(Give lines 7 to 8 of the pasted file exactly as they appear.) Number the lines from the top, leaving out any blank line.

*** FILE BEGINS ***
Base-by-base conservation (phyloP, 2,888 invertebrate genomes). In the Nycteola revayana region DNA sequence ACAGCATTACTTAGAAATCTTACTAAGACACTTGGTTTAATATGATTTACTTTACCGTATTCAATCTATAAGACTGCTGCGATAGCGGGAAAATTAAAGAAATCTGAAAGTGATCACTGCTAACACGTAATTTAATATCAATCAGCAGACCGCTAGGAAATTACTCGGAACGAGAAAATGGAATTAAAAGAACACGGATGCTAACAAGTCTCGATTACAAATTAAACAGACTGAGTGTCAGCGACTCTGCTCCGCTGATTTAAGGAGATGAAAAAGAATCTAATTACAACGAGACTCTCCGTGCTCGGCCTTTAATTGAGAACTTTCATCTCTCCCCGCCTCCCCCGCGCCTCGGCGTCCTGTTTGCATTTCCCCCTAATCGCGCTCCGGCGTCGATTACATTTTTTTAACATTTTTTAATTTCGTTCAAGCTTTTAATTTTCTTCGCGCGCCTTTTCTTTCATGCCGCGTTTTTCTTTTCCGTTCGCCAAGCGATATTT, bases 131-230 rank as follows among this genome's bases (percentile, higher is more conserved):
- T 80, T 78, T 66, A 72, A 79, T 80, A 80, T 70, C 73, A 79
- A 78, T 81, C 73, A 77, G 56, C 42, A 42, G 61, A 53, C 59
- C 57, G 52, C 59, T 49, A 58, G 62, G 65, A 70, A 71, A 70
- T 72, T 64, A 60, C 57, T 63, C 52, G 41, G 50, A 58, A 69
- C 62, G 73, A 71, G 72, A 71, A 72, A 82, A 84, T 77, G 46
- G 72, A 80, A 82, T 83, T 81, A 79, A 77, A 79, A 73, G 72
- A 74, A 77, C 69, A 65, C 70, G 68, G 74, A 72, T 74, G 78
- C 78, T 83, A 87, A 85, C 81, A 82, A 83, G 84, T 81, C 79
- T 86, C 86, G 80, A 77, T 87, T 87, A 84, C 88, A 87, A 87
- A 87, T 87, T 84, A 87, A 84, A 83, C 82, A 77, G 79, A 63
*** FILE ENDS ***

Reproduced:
- G 72, A 80, A 82, T 83, T 81, A 79, A 77, A 79, A 73, G 72
- A 74, A 77, C 69, A 65, C 70, G 68, G 74, A 72, T 74, G 78